Posted by: MC | June 4, 2011

Listening to Chronic Pain

I have a friend who lives with chronic pain.  He has Rheumatoid Arthritis.  The other day we were sitting drinking tea.  It was the first time he told me of the RA diagnosis he received last December.  “It hits like a train,” he said.  “But, man is it ever teaching me about making choices.”

“Three things,” he said.  “First, it doesn’t feel fair.  It isn’t fair, and it is what’s going on, so every minute is what you’ve got.  That’s always the case, ya know, but we sure don’t live noticing every moment.  Pain forces that kind of attention.”  He went on.  “The second thing is that getting the hang of being in pain takes a long time.  It’s another dang process, and it can’t be rushed.  Thank god for people on the internet and here in town who’ve been living with this thing.  Listening to them helps.  It doesn’t soothe the physical pain, but it lessens the emotional tension – that noise in your head, ya know?”

“The third thing is something that is really big, it’s central to a lot of things for me.  Pain isn’t a competition.  If somebody hurts, they hurt.  If they’ve known pain, they know what it’s like.  All pain hurts and in a strange way it makes the person in pain more real.”

My friend began sharing his story as a way of joining me – as a way of offering support.  When we’d sat down with our steaming cups, he asked how I was and I spoke of the only thing on my mind in recent days – the relentless and agonizing pain in my left shoulder.  Multiple ribs were out from long term stress pushed over the edge by something seemingly benign like pulling weeds or sweeping.

In the past ten days, I’ve acquired a new understanding and awe for people who live with chronic pain.  This stuff is the major league!  Not only is the discomfort beyond description, it’s also beyond any control.  Acute and constant pain is wearing.  It makes it hard to listen.  Hard to speak.  Hard to care.  It’s exhausting.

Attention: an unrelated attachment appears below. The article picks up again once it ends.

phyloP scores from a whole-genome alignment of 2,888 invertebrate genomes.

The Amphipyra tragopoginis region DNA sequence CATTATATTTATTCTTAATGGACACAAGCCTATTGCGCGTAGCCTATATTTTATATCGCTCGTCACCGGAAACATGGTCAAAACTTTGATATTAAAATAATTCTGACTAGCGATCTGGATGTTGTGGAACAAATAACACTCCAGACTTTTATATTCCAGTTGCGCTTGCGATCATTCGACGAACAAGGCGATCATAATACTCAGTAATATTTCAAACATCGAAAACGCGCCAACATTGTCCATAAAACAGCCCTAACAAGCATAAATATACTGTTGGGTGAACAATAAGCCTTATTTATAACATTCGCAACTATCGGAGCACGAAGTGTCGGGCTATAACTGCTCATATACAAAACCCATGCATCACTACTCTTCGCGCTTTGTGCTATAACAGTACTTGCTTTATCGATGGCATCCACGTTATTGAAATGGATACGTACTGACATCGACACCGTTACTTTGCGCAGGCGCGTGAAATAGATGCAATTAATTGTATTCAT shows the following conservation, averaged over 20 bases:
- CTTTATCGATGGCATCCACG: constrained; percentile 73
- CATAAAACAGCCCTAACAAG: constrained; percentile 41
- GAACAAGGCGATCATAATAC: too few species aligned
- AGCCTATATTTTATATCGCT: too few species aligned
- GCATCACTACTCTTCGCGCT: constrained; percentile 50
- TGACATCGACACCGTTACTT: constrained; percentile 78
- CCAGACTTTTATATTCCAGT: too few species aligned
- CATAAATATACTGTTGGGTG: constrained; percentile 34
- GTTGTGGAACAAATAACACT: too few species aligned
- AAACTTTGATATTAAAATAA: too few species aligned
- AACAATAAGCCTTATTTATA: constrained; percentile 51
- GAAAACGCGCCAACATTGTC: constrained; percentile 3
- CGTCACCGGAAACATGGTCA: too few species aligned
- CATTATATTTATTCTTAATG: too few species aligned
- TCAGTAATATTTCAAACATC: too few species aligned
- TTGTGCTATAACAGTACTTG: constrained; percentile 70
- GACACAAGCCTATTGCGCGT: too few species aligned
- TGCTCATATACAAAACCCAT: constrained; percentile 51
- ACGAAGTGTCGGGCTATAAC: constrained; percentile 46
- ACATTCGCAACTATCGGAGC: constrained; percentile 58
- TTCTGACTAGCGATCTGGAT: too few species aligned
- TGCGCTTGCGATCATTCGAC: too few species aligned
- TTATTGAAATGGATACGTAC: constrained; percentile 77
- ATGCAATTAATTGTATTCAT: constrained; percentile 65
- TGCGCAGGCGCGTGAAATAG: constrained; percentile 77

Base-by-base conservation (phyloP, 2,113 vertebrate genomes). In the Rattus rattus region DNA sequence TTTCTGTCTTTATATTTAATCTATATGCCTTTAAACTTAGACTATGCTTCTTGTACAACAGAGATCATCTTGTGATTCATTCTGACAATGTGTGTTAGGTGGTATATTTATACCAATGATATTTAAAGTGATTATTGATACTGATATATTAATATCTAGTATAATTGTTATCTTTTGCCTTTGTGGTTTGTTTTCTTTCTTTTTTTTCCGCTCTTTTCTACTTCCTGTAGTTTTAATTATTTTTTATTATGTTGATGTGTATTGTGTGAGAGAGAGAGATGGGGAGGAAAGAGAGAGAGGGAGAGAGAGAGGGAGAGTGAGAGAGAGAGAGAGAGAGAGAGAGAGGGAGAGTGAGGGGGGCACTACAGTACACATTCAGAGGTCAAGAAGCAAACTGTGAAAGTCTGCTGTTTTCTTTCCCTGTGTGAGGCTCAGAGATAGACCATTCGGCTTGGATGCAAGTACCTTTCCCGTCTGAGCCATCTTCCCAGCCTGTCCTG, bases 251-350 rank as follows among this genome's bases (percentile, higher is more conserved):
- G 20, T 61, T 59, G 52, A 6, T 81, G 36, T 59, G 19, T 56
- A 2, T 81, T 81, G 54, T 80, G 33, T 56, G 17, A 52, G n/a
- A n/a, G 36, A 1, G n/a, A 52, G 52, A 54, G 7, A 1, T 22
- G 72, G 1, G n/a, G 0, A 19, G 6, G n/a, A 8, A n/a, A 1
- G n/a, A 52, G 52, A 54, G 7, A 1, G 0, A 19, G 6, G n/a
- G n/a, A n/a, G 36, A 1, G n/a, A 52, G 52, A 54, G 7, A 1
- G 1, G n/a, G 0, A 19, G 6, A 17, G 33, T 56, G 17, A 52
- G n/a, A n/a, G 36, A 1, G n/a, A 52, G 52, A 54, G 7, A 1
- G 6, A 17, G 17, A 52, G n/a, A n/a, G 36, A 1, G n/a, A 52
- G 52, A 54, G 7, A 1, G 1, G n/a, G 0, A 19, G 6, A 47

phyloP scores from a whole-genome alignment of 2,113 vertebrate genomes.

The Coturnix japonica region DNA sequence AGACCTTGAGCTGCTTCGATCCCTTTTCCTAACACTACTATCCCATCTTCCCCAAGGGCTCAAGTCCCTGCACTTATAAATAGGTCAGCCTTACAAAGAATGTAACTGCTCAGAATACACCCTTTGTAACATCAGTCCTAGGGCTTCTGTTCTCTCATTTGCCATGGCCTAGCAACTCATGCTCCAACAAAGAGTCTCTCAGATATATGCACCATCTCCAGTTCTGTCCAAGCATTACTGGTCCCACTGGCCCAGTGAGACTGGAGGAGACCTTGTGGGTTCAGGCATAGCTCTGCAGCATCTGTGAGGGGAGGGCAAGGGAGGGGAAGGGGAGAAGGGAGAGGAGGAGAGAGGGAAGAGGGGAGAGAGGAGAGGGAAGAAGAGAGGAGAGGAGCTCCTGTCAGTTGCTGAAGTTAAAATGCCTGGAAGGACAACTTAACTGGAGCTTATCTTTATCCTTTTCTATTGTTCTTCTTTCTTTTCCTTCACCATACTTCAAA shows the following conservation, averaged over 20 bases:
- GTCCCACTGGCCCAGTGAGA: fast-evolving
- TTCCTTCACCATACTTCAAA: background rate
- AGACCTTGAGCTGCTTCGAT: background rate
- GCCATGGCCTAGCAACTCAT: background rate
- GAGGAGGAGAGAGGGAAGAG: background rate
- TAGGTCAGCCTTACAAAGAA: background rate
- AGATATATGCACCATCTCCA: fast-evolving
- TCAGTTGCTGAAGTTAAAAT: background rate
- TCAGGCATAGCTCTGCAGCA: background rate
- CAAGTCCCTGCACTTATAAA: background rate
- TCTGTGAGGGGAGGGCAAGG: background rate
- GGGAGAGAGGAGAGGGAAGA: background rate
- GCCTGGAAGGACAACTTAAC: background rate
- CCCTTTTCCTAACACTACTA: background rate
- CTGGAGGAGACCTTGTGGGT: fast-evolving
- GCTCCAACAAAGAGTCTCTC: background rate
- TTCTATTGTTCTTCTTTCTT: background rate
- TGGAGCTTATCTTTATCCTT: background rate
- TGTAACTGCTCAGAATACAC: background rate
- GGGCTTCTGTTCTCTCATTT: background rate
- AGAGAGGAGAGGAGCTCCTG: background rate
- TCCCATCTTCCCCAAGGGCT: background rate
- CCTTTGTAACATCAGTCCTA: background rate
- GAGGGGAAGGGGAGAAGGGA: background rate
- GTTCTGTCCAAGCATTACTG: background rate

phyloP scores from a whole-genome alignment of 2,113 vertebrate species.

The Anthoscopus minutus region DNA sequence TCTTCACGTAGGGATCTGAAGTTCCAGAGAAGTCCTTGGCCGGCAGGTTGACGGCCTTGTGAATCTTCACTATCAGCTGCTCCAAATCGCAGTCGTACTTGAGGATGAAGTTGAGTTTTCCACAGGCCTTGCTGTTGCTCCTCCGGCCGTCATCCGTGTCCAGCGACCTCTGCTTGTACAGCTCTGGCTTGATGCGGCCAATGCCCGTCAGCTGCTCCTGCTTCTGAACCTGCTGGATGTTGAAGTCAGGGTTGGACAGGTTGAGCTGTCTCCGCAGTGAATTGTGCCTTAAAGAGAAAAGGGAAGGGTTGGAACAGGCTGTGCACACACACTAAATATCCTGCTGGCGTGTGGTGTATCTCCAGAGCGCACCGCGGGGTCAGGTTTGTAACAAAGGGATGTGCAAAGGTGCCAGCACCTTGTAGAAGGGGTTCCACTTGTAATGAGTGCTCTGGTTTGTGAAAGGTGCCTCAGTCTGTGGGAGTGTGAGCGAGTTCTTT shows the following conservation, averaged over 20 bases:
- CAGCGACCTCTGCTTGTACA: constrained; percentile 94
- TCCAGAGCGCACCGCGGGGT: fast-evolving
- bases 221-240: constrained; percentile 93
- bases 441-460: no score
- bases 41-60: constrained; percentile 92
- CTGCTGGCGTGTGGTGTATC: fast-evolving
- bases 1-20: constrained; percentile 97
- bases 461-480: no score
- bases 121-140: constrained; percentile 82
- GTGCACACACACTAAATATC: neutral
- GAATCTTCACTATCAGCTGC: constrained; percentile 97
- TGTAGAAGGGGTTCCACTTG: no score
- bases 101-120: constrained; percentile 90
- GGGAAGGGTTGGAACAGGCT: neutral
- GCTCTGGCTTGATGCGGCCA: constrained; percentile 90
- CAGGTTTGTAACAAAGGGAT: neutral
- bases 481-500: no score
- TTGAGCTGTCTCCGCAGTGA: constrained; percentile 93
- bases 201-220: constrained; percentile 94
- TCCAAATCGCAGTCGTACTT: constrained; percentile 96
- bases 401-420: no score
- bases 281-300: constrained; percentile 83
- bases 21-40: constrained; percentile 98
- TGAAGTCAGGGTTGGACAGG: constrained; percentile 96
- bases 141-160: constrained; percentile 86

Physicians and other care givers have you rate your pain.  How severe is it on a scale of 1-10 with 1 being barely a twinge and 10 being extreme.  Sometimes they like more nuanced information.  Is it burning, piercing or pounding?  Multiple-choice tests always screwed me up.  All of them could be right.  It’s a burning that pounds.  It’s like being pierced with a burning spike.  It’s like pounding that spike again and again, deeper and deeper with no way not to see and feel it all because I’m the one pounding even as I’m the one being pounded.

There are all kinds of pain.  All of them feel relentless and all of them interfere with wisdom, with kindness, with thoughtful and responsible engagement in everyday life.  My sister wrote last night about the landscapes of pain – losing a family to a tornado, losing the quiet of a head without a migraine, losing heart again and again and again.

These days in our country, many people are in pain.  All kinds of pain.  Maybe, as my friend has found, pain can make us more real.  I don’t know, but when I hurt less, I keep listening.

In pain I’ve been cranky and I’ve felt desperate.  I’ve prized the rare moments when intensity diminishes.  Perhaps unfairly, I’ve kept those moments to myself, not wanting to rush them or scare them away – not wanting to jinx any possible progress toward relief.

Today I ran into my friend in the parking lot, my friend with RA.  “Hey,” he called out in my direction, “How’s the shoulder?”  “It’s about a 4,” I said as we came closer.  “How about you today?” I asked.  He flashed his toothy grin, eyes shining behind his glasses.  “Look at this,” he said as he shuffled his white Adidas in a little dance.  “So a 1,” I asked, “a zero?”  “Nah.  My hands and wrists still hurt like crap, but today my feet are great, so I’m dancing.”


  1. wonderful wonderful connections, as always. thanks for the insight and the wisdom. And I’m so sorry to know about your shoulder! I’ll keep good thoughts. And I hope you take good care and through patience and following the good advice of those you trust with your care that you are better in record time.

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